consultants are sandburs

Saturday, March 14, 2015

The level of sheer stupidity involved in taking standardized testing to the extreme is apparent in one online item, and another aptly criticizes "Management by Pinheads." And we have them. In our legislature.

Exhibit A.

Exhibit B.

Explain to me what is the measure of an educated person. Winning a Nobel Prize? Few do. Making a Bill Gates/Warren Buffet fortune? Few do. Writing a Pynchon novel is something only Pynchon has done. Without having to take a multiple choice test about novel writing.

Scoring in the 99th percentile on the LSAT? Is that a measure of an educated person? It may help get you into a law school, but will you have the talent in pressing circumstances to fashion an acquital on, "If the glove don't fit, you've got to acquit?"

Of those legislators pushing for standardized testing, how many will publish their own SAT scores? 

Financial genius Nienow? Suppose he did score highly. That proves what? That the SBA and taxpayers should mop up his personal fiscal bad-judgment mess?

These are bozos leading a bozo parade, union busting being the actual aim, and some should know better.

Yes there truly are problems with winnowing talent as students move upstream, yes along the way the majority really do get left behind, but remember Medtronic was the result of a first class post-graduate medical school program at the Twin Cities campus, and the entrepreneurial sparks for succeeding generations do not come from children left behind, but from those not held back from where their capabilities and tenacity can allow them to reach.

And yes, Bill Gates scored big time three sigma or so off the high end from the middle of the SAT bell curve, and yes, he scored big cash/power accumulation while he can demonstrate an exceptional SAT score, but that is irrelevant to preparing an entire population to think semi-analytically in order to be capable of productively participating in voting, holding a steady job, seeking and holding office, or getting a PhD in grad school at MIT.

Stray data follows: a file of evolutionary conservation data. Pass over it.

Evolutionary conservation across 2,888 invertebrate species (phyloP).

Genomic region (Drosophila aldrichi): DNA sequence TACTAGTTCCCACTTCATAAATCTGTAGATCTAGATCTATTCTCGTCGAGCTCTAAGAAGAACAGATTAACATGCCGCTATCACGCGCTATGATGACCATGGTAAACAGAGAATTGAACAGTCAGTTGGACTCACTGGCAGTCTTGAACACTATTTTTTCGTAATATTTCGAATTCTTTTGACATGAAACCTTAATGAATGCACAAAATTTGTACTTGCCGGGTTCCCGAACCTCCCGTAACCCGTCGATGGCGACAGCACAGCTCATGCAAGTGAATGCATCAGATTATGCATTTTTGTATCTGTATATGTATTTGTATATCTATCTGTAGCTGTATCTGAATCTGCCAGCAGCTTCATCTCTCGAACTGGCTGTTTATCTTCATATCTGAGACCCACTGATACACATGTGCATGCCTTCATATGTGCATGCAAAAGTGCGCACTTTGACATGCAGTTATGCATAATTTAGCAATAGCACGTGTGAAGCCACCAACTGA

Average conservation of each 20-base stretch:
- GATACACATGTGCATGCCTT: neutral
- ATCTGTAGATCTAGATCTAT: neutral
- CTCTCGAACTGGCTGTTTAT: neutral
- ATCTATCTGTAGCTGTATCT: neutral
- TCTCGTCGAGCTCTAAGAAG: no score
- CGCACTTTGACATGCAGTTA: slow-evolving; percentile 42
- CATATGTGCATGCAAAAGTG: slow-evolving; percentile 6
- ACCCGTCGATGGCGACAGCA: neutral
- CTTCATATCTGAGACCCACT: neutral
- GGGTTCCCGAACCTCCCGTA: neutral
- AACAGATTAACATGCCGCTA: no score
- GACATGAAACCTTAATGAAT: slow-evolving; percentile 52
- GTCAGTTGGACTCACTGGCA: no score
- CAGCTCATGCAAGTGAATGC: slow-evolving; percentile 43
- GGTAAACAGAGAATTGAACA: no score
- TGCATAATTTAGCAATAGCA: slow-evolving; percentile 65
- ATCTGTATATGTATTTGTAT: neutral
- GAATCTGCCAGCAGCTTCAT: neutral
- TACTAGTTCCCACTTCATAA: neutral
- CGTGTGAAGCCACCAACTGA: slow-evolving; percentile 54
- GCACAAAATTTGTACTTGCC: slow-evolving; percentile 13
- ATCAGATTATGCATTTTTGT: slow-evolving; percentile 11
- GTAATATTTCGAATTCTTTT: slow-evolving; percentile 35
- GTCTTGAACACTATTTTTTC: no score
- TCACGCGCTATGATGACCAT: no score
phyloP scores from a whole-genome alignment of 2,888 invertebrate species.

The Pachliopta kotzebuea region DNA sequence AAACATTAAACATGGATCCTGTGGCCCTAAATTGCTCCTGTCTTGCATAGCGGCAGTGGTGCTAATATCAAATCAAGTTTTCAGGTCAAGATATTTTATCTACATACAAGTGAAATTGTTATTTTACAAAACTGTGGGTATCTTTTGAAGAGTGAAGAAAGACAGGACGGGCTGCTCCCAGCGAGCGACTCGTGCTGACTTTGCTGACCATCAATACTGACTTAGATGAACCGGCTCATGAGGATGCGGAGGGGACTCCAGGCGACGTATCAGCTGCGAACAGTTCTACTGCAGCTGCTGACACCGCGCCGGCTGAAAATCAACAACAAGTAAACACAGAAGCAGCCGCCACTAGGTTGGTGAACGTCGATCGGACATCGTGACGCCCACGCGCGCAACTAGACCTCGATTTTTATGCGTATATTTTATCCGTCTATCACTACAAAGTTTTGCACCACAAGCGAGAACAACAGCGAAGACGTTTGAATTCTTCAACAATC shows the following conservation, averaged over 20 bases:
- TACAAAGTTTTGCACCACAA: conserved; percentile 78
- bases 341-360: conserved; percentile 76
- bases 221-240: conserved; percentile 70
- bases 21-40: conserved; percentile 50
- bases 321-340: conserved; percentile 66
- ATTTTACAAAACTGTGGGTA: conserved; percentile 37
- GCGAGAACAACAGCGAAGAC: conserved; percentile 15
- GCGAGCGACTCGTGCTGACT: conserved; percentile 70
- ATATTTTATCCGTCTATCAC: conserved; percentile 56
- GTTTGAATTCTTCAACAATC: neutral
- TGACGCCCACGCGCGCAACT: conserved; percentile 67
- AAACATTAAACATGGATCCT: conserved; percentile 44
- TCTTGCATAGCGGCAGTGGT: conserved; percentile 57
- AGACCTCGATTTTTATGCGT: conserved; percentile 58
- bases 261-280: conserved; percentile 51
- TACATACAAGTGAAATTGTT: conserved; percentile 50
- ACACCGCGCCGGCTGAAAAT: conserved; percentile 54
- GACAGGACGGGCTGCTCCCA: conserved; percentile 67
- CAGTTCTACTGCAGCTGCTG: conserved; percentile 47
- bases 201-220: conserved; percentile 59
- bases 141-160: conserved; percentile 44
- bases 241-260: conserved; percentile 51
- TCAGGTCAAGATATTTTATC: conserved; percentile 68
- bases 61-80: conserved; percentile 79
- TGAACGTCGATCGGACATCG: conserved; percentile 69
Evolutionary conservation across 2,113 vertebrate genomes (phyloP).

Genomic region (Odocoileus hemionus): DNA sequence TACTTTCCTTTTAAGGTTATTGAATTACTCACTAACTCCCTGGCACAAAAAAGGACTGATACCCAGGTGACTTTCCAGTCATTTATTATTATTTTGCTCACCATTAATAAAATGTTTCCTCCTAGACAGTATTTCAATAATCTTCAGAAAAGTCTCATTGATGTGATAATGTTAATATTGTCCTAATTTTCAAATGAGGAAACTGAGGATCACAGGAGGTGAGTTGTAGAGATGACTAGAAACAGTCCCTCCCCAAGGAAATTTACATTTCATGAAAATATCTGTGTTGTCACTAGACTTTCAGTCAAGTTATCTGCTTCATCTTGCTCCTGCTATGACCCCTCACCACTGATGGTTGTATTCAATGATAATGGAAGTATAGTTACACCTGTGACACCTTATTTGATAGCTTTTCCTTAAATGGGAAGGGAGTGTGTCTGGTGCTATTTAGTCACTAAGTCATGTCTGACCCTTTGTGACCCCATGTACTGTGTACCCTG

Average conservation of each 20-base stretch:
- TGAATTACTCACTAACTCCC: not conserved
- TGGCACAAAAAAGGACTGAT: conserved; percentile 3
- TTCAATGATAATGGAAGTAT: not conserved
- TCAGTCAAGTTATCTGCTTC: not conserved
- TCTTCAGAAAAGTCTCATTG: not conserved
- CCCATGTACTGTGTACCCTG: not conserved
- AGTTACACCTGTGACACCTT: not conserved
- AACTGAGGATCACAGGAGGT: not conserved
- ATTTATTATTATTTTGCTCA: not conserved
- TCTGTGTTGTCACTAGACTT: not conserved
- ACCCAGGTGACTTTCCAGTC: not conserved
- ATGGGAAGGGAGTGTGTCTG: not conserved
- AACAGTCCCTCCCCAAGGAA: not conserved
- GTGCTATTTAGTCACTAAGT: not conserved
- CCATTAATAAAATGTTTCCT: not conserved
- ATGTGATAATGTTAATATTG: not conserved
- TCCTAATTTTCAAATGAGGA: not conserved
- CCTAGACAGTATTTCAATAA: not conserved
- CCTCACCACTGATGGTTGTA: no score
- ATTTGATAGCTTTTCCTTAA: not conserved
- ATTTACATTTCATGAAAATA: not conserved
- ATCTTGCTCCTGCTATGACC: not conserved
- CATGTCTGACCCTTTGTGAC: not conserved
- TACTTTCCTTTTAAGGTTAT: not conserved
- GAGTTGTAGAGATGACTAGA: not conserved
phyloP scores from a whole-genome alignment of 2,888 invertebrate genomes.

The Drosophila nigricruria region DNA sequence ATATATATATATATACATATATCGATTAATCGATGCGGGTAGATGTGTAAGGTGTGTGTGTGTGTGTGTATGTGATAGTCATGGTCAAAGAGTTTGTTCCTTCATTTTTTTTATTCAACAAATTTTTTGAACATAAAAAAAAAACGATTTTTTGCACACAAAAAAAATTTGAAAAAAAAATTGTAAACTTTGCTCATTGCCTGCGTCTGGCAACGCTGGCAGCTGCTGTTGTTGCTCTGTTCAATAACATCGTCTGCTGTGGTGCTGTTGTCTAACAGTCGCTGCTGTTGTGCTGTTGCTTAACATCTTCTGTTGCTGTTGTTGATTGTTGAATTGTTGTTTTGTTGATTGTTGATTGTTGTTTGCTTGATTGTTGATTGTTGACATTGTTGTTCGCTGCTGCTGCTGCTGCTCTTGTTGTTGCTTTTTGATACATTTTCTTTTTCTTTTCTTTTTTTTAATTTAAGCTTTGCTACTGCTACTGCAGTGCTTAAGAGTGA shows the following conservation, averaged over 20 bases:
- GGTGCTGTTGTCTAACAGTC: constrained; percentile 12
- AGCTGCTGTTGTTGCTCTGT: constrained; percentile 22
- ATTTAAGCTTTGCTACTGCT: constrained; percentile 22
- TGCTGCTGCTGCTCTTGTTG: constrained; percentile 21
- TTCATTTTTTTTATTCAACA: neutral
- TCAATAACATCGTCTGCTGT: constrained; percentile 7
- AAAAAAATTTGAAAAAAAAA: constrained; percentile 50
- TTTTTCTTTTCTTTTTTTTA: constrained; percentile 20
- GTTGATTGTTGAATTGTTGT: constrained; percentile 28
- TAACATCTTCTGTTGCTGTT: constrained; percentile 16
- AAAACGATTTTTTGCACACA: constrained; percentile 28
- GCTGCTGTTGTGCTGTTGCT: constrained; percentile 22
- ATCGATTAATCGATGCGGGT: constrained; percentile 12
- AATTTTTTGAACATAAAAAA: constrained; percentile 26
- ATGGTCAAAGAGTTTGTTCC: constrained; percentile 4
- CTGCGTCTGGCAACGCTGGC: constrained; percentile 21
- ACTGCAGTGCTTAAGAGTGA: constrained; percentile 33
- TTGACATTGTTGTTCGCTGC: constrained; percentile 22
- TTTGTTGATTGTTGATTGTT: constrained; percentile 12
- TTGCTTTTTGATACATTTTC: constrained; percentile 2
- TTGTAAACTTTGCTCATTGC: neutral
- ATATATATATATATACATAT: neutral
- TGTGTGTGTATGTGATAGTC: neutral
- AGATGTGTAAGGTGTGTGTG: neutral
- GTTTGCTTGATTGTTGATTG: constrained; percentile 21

And yes, there is dead wood in any bureaucracy, in Boeing, in Airbus, they are big enough that some will be in and over their heads. It is the same with teaching. But those parroting, "Give standardized tests, it's Nirvana," should note that neither Boeing nor Airbus do that, and they produce very safe airplanes which we value in large part because of the successful judgment of the engineers and cost accountants who know where to shave a buck, and where the risk of dogmatic buck-shaving is too high. Show me one good multiple choice test that uncovers Boeing-grade management and engineering judgment skills.

There isn't any.

Have you any idea why they don't manage the medical profession by standardized testing and success rates of medical procedures? Fire the doctors who lose patients, never mind that some come to hospitals with incurable conditions, and never mind that everybody dies sometime and most likely the majority die while under medical attention.

If that testing stupidity were suggested for the medical profession everyone would laugh, because they could see through it. Why dump it on the teachers then? The job is thankless enough. Yes, they have a cohesive union. But so do the cops, and the weasels are not ripping at their flesh.

Go figure that one out.

In closing, Diane Ravitch thinks, while too many in the legislature decline to. Posturing is easier, and after all, path of least resistance is how the waters of the earth flow.

______________UPDATE_____________
Arguably anecdotal reporting has value. But that possibility is apart from why bust a union, or get in the way of busting a union, when the facts are in such clear disrepair?